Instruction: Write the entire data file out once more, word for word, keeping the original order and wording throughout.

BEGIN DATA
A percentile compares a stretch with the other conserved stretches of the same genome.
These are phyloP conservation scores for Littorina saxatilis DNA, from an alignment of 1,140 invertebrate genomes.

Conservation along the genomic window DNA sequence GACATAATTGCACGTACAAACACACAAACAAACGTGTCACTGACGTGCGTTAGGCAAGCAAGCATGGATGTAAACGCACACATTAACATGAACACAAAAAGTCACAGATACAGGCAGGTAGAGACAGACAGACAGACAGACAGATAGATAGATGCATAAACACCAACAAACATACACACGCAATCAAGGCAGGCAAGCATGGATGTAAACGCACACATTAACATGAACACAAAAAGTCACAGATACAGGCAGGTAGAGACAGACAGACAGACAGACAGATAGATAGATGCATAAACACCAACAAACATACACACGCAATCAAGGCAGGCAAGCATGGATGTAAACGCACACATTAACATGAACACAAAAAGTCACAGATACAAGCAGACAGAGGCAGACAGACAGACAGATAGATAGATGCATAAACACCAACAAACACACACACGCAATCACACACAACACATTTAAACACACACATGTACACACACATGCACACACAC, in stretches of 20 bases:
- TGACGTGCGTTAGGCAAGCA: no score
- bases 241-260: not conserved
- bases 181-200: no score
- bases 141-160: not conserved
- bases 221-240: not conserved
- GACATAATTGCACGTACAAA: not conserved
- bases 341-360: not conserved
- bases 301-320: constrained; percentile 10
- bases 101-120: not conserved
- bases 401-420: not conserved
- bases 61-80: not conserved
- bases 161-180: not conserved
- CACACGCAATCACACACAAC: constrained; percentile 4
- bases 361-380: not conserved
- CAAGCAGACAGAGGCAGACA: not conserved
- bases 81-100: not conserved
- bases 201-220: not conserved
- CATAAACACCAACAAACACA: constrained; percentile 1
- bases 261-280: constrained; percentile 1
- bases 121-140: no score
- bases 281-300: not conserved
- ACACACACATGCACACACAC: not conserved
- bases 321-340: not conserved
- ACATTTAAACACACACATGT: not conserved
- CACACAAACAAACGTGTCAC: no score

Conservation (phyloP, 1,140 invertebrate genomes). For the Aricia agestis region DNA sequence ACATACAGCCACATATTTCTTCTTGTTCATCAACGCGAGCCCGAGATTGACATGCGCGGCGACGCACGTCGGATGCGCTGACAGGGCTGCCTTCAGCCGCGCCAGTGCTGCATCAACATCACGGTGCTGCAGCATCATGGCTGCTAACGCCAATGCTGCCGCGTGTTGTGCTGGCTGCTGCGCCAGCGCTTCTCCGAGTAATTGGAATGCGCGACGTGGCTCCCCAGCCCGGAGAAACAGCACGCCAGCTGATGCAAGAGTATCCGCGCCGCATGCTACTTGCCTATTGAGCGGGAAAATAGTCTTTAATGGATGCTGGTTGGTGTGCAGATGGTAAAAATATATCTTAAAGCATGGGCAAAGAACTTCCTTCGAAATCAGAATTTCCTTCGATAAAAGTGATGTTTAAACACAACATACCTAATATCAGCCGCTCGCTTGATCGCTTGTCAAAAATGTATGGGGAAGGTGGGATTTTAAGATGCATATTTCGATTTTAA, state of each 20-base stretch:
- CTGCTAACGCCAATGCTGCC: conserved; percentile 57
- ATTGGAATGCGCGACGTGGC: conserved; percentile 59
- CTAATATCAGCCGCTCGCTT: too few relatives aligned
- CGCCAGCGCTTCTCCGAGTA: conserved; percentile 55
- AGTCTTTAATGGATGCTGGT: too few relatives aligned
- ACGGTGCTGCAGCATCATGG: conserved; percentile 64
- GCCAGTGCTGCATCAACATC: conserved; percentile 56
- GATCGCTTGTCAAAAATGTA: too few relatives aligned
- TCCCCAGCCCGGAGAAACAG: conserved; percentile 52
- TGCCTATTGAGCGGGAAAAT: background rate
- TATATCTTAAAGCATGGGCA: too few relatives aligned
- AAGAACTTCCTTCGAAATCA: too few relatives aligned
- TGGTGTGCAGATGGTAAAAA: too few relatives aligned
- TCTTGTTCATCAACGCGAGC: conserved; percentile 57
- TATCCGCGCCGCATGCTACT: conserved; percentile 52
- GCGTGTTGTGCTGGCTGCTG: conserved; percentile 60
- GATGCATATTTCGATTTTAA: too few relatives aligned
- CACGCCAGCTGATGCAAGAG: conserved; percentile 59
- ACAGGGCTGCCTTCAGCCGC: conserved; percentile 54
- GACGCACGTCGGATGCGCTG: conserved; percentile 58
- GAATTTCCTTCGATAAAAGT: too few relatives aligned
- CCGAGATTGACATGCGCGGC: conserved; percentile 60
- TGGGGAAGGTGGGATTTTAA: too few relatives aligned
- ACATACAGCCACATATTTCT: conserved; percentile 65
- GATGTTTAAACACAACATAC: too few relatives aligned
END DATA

A percentile compares a stretch with the other conserved stretches of the same genome.
These are phyloP conservation scores for Littorina saxatilis DNA, from an alignment of 1,140 invertebrate genomes.

Conservation along the genomic window DNA sequence GACATAATTGCACGTACAAACACACAAACAAACGTGTCACTGACGTGCGTTAGGCAAGCAAGCATGGATGTAAACGCACACATTAACATGAACACAAAAAGTCACAGATACAGGCAGGTAGAGACAGACAGACAGACAGACAGATAGATAGATGCATAAACACCAACAAACATACACACGCAATCAAGGCAGGCAAGCATGGATGTAAACGCACACATTAACATGAACACAAAAAGTCACAGATACAGGCAGGTAGAGACAGACAGACAGACAGACAGATAGATAGATGCATAAACACCAACAAACATACACACGCAATCAAGGCAGGCAAGCATGGATGTAAACGCACACATTAACATGAACACAAAAAGTCACAGATACAAGCAGACAGAGGCAGACAGACAGACAGATAGATAGATGCATAAACACCAACAAACACACACACGCAATCACACACAACACATTTAAACACACACATGTACACACACATGCACACACAC, in stretches of 20 bases:
- TGACGTGCGTTAGGCAAGCA: no score
- bases 241-260: not conserved
- bases 181-200: no score
- bases 141-160: not conserved
- bases 221-240: not conserved
- GACATAATTGCACGTACAAA: not conserved
- bases 341-360: not conserved
- bases 301-320: constrained; percentile 10
- bases 101-120: not conserved
- bases 401-420: not conserved
- bases 61-80: not conserved
- bases 161-180: not conserved
- CACACGCAATCACACACAAC: constrained; percentile 4
- bases 361-380: not conserved
- CAAGCAGACAGAGGCAGACA: not conserved
- bases 81-100: not conserved
- bases 201-220: not conserved
- CATAAACACCAACAAACACA: constrained; percentile 1
- bases 261-280: constrained; percentile 1
- bases 121-140: no score
- bases 281-300: not conserved
- ACACACACATGCACACACAC: not conserved
- bases 321-340: not conserved
- ACATTTAAACACACACATGT: not conserved
- CACACAAACAAACGTGTCAC: no score

Conservation (phyloP, 1,140 invertebrate genomes). For the Aricia agestis region DNA sequence ACATACAGCCACATATTTCTTCTTGTTCATCAACGCGAGCCCGAGATTGACATGCGCGGCGACGCACGTCGGATGCGCTGACAGGGCTGCCTTCAGCCGCGCCAGTGCTGCATCAACATCACGGTGCTGCAGCATCATGGCTGCTAACGCCAATGCTGCCGCGTGTTGTGCTGGCTGCTGCGCCAGCGCTTCTCCGAGTAATTGGAATGCGCGACGTGGCTCCCCAGCCCGGAGAAACAGCACGCCAGCTGATGCAAGAGTATCCGCGCCGCATGCTACTTGCCTATTGAGCGGGAAAATAGTCTTTAATGGATGCTGGTTGGTGTGCAGATGGTAAAAATATATCTTAAAGCATGGGCAAAGAACTTCCTTCGAAATCAGAATTTCCTTCGATAAAAGTGATGTTTAAACACAACATACCTAATATCAGCCGCTCGCTTGATCGCTTGTCAAAAATGTATGGGGAAGGTGGGATTTTAAGATGCATATTTCGATTTTAA, state of each 20-base stretch:
- CTGCTAACGCCAATGCTGCC: conserved; percentile 57
- ATTGGAATGCGCGACGTGGC: conserved; percentile 59
- CTAATATCAGCCGCTCGCTT: too few relatives aligned
- CGCCAGCGCTTCTCCGAGTA: conserved; percentile 55
- AGTCTTTAATGGATGCTGGT: too few relatives aligned
- ACGGTGCTGCAGCATCATGG: conserved; percentile 64
- GCCAGTGCTGCATCAACATC: conserved; percentile 56
- GATCGCTTGTCAAAAATGTA: too few relatives aligned
- TCCCCAGCCCGGAGAAACAG: conserved; percentile 52
- TGCCTATTGAGCGGGAAAAT: background rate
- TATATCTTAAAGCATGGGCA: too few relatives aligned
- AAGAACTTCCTTCGAAATCA: too few relatives aligned
- TGGTGTGCAGATGGTAAAAA: too few relatives aligned
- TCTTGTTCATCAACGCGAGC: conserved; percentile 57
- TATCCGCGCCGCATGCTACT: conserved; percentile 52
- GCGTGTTGTGCTGGCTGCTG: conserved; percentile 60
- GATGCATATTTCGATTTTAA: too few relatives aligned
- CACGCCAGCTGATGCAAGAG: conserved; percentile 59
- ACAGGGCTGCCTTCAGCCGC: conserved; percentile 54
- GACGCACGTCGGATGCGCTG: conserved; percentile 58
- GAATTTCCTTCGATAAAAGT: too few relatives aligned
- CCGAGATTGACATGCGCGGC: conserved; percentile 60
- TGGGGAAGGTGGGATTTTAA: too few relatives aligned
- ACATACAGCCACATATTTCT: conserved; percentile 65
- GATGTTTAAACACAACATAC: too few relatives aligned